Seeger, Anthony. “Traditional Music Ownership in a Commodified World,” in Music and Copyright (2nd ed., 2004), Ch. 9.

    February 18 (Week 7) - Video and Film

    Guests: Andrew Weaver (Digital and Archival Media Technician, UW Libraries) and Hannah Palin (Film Archives Specialist, Special Collections, UW Libraries)

    Readings for discussion:

    Bromberg, Nicolette, Hannah Palin, and Libby Burke. Washington State Film Preservation Manual: Low-cost & No-cost Suggestions to Care for Your Film (2004)

    Bensinger, Charles. Chapters 2, 3, 4, and 6 of The Video Guide. 2d ed. Santa Barbara, Calif.: Video-Info Publications, 1979.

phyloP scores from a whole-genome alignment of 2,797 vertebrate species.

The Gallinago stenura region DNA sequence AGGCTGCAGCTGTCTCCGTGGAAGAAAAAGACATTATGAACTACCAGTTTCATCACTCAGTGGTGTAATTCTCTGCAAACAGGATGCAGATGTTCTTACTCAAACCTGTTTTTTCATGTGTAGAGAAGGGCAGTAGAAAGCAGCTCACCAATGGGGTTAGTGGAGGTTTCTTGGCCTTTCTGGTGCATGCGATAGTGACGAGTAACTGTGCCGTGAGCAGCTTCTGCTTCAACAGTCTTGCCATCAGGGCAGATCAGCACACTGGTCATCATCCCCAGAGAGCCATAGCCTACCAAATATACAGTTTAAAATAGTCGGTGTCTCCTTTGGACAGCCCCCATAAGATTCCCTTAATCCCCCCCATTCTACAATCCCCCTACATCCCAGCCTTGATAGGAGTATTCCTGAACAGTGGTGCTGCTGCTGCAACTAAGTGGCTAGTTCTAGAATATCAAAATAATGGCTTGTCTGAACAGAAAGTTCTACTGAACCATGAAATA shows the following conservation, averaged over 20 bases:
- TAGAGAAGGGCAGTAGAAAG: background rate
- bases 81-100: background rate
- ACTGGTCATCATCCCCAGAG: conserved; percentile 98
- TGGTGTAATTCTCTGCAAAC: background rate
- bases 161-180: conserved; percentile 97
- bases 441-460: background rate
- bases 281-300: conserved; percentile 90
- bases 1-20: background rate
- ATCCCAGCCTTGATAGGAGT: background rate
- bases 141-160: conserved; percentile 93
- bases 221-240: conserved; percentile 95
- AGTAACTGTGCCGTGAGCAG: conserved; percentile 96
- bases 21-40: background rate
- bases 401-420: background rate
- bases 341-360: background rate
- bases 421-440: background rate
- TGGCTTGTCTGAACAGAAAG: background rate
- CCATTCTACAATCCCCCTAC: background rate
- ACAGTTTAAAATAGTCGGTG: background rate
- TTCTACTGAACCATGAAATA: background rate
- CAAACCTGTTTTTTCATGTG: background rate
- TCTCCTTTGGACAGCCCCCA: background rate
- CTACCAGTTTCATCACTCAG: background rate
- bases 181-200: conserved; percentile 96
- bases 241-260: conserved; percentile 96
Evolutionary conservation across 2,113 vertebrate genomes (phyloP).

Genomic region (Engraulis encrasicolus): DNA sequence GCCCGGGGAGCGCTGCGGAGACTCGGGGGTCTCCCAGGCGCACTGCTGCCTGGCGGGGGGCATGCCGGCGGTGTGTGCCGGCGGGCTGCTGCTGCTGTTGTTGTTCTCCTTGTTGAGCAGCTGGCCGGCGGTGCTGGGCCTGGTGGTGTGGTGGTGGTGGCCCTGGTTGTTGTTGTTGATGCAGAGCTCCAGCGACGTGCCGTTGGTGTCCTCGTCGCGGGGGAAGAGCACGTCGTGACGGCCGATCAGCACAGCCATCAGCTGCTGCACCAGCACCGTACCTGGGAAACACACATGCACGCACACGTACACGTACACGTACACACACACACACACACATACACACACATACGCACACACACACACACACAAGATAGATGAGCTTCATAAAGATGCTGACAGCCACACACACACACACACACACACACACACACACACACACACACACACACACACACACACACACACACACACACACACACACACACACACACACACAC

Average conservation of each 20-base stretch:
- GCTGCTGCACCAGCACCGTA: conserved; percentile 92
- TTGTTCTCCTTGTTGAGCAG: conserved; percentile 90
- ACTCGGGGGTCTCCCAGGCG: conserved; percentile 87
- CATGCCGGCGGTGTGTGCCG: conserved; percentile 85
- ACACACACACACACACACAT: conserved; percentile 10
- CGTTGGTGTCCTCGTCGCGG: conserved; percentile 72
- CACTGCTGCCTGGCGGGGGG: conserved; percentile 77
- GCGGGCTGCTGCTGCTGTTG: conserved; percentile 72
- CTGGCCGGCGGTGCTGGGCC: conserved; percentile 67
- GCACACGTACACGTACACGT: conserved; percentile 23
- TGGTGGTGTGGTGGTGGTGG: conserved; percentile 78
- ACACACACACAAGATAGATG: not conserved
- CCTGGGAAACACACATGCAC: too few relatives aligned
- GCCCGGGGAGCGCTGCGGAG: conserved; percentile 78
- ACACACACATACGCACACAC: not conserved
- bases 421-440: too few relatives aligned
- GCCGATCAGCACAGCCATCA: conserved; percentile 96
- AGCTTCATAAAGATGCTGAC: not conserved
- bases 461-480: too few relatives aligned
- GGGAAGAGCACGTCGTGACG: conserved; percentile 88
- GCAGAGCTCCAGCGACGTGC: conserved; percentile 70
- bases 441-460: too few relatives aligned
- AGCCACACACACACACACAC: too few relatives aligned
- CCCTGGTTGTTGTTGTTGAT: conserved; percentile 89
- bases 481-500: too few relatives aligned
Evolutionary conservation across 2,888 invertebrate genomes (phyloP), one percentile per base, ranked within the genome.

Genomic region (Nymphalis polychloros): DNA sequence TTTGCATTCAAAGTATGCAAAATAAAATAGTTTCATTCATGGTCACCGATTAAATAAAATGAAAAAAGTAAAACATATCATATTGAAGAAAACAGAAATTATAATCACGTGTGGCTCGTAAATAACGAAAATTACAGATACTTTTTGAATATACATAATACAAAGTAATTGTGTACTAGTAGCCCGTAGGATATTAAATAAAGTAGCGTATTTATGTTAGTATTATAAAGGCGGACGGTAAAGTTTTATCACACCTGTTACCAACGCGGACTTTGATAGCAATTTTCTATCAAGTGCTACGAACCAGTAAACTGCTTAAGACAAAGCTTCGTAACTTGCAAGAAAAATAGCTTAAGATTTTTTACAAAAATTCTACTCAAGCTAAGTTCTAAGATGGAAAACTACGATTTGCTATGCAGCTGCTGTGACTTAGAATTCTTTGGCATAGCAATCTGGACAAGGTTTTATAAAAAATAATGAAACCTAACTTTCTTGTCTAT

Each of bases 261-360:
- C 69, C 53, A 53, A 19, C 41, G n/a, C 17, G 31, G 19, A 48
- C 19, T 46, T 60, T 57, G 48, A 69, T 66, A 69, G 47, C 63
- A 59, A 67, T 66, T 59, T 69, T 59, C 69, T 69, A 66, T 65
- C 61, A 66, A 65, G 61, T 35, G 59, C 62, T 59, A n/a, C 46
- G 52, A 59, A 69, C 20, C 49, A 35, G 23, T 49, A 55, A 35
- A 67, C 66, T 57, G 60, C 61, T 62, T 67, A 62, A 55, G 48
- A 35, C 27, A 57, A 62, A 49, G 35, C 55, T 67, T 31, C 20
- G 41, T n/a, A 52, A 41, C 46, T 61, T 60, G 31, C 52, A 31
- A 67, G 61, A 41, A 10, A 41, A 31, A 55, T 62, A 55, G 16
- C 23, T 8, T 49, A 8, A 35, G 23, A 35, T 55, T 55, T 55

February 25 (Week 8) – Critical Concerns

    Guest: Hiromi Lorraine Sakata (Professor Emerita, UCLA)

    Readings for discussion:

    Sakata, Sercombe, and Vallier. "Radio Afghanistan Archive Project: Building Capacity, Averting Repatriation." Unpublished chapter on Radio Afghanistan. Submitted for review at Oxford University Press.

    Fargion, Janet Topp. (2012). Connecting with Communities: Building Sustainable Models for Audiovisual Archiving into the Future. In Ethnomusicology in East Africa: Perspectives from Uganda and Beyond (pp. 49-59). Kampala, Uganda: Fountain.

    Optional: Davis, Casey. "PROJECT_ARCC: Archivists Responding to Climate Change."

    March 3 (Week 9) – In-class presentations (Week 1)

    March 10 (Week 10) - In-class presentations (Week 2) (Last class!)

    Monday, March 14 - Projects due

    Course Summary:

    Date Details